Producers say casting Malala Yousafzai for a new film was 'too hard'

Malala

A new documentary about Malala Yousafzai, the 15-year-old shot in the head by the Taliban on her way to school, was meant to be a feature film.

"Producers pursued the life rights to Malala to make a movie with actors," explains director Davis Guggenheim.

The first meeting with Malala, now 18, and her family changed all that though.

"There's something so powerful about Malala, we couldn't imagine casting for that [movie]," admits the documentary producer Laurie MacDonald.

Malala with her brother (Atal Khan) and father (Ziauddin Yousafzai), who play themselves in the film
Image caption Malala with her brother (Atal Khan) and father (Ziauddin Yousafzai), who play themselves in the film

She and her husband producing partner, Walter Parkes, went to Birmingham in 2013 to meet the Yousafzai family.

The pair have worked on films, which include Gladiator and the Men in Black series.

The initial thought was to turn her story into a Hollywood movie, but in the end that didn't happen.

"You have to compress events and somewhat fictionalise or change things," explains Laurie MacDonald.

"And we felt that given what they had just gone through, perhaps this wasn't fair, even though they were very game to take that on."

Malala in hospital in the UK after being shot in the head in Pakistan in 2012
Image caption Malala in hospital after being shot in the head in Pakistan in 2012

It was six months after Malala had been shot on her school bus in Pakistan's Swat Valley, resulting in her being flown to the UK for specialist treatment.

Two of her friends, Shazia Ramzan and Kainat Riaz, were also injured in the attack.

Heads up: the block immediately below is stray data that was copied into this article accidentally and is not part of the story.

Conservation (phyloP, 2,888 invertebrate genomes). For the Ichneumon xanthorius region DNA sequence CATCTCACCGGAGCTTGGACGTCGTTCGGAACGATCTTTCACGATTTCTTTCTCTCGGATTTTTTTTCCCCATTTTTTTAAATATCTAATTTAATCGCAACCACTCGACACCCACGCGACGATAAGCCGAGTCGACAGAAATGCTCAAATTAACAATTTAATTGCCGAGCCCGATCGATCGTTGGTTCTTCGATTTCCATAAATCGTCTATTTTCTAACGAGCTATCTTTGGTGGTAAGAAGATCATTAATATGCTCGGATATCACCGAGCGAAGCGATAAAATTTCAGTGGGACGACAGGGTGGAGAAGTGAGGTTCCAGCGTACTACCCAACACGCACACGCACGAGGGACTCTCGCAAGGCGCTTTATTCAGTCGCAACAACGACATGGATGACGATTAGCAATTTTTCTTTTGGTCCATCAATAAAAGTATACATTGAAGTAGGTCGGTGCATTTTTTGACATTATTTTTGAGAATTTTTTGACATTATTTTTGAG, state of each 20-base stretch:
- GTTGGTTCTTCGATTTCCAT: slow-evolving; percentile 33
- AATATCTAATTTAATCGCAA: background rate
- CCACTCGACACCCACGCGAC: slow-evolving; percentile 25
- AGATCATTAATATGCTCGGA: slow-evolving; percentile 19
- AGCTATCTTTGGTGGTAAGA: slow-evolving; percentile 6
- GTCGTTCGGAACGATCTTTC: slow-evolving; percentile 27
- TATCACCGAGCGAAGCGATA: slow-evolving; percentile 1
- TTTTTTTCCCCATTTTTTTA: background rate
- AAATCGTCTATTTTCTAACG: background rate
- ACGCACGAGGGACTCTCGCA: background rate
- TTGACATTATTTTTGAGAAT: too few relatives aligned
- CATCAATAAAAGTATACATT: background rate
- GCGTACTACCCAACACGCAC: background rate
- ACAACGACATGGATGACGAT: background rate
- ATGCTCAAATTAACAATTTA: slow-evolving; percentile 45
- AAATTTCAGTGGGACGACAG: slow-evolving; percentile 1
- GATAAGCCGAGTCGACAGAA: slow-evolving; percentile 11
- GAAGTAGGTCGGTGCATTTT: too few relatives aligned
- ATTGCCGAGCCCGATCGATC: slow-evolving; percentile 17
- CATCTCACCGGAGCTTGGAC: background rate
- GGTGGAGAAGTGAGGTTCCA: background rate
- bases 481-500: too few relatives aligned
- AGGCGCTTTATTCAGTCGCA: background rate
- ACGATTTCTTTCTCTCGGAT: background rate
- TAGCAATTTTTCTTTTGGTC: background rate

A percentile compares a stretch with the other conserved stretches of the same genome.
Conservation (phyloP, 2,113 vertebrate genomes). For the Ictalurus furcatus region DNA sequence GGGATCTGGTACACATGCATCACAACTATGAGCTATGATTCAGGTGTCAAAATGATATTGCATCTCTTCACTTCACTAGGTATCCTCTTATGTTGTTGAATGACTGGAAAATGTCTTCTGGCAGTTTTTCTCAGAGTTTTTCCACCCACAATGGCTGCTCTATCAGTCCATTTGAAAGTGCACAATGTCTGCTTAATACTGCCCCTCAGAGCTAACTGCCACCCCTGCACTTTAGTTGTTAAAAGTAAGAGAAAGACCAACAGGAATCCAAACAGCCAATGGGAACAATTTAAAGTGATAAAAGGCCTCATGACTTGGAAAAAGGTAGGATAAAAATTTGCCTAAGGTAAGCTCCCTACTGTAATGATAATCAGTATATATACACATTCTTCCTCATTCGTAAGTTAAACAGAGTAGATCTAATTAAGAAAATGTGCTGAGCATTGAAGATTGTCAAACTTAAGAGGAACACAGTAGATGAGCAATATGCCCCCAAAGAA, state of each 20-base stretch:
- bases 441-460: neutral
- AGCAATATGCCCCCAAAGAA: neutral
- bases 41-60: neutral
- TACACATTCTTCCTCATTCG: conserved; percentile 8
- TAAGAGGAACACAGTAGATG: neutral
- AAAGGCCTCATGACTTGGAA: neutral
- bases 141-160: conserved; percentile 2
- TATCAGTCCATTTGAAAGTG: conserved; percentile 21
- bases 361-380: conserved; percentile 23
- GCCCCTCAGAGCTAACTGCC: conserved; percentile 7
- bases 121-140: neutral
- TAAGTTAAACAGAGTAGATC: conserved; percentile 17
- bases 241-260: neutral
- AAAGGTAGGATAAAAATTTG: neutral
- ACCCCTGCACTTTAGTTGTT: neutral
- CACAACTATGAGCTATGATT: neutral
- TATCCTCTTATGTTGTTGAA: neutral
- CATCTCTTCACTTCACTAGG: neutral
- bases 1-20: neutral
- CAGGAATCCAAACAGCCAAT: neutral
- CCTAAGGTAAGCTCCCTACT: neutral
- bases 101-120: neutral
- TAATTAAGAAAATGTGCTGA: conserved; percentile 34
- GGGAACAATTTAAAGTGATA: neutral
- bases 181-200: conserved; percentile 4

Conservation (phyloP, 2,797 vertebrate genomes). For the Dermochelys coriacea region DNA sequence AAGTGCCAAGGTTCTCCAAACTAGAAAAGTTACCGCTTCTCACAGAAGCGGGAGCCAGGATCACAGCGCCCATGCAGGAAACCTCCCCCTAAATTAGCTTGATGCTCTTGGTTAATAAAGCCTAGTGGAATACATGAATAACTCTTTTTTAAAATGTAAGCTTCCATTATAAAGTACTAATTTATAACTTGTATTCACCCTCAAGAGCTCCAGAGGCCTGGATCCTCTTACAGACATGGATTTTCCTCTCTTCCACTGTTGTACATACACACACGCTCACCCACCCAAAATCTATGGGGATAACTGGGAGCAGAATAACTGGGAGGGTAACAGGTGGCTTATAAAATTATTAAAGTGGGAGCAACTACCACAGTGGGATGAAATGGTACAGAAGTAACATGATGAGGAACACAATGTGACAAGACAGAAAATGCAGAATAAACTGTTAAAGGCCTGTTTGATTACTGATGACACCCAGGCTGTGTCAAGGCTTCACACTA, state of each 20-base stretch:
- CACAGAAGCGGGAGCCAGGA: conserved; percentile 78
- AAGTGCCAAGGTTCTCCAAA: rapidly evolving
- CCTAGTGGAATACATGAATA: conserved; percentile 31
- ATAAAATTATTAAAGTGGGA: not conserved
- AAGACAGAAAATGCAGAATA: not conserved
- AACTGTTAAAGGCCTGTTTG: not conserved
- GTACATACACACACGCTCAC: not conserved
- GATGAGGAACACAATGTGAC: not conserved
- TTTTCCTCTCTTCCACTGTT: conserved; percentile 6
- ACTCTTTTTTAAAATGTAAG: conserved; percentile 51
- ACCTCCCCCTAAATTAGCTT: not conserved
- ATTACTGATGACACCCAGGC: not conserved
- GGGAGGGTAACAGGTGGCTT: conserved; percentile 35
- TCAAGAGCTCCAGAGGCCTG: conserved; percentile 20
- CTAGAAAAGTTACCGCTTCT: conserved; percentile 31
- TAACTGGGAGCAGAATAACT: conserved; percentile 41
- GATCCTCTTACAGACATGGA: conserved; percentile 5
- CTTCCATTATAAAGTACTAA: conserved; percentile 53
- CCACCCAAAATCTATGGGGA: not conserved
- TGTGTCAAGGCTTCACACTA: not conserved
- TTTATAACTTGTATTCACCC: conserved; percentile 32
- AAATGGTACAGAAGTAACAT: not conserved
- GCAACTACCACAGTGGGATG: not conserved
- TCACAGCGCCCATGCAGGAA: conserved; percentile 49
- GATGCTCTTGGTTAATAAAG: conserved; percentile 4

Malala had been targeted by the local Taliban who had banned girls from attending schools in the region.

Davis Guggenheim says they all felt a responsibility towards Malala and her family as the project changed and became a documentary.

"The first thing she said was, 'You know you may not follow me into the wash room.'"

Malala made the film with director Davis Guggenheim
Image caption Director Davis Guggenheim said he felt a responsibility towards Malala's family as the film morphed into a documentary

"I said, 'Don't worry, I don't want to.'"

Davis also says he kept his crew to a minimum as he did not want to turn Malala's home into a film set.

He conducted about thirty interviews with the Yousafzai family but admits Malala was shocked the first time she saw the finished work.

"Actually they had some really important notes which were primarily focused on how Islam was being portrayed in the movie," says Davis.

School friends of Malala, Shazia Ramzan (left) and Kainat Riaz were also injured in gun cross-fire on the school bus in 2012
Image caption School friends of Malala, Shazia Ramzan (left) and Kainat Riaz were also injured in gun cross-fire on the school bus in 2012

"Ways in which I didn't have the sophistication or the insight to do and the movie got better because of it.

Davis says there has been some criticism of the film in America for "not being hard enough on Malala", but he dismisses that.

"Their motive for doing this was to get their story out and very different from a lot of people who are in movies to become famous," Davis points out.

As for it being a money making exercise he says: "I don't think this documentary will ever make a profit to be honest with you."

Producer Walter Parkes agrees with that: "You make a movie like this for a different reason."

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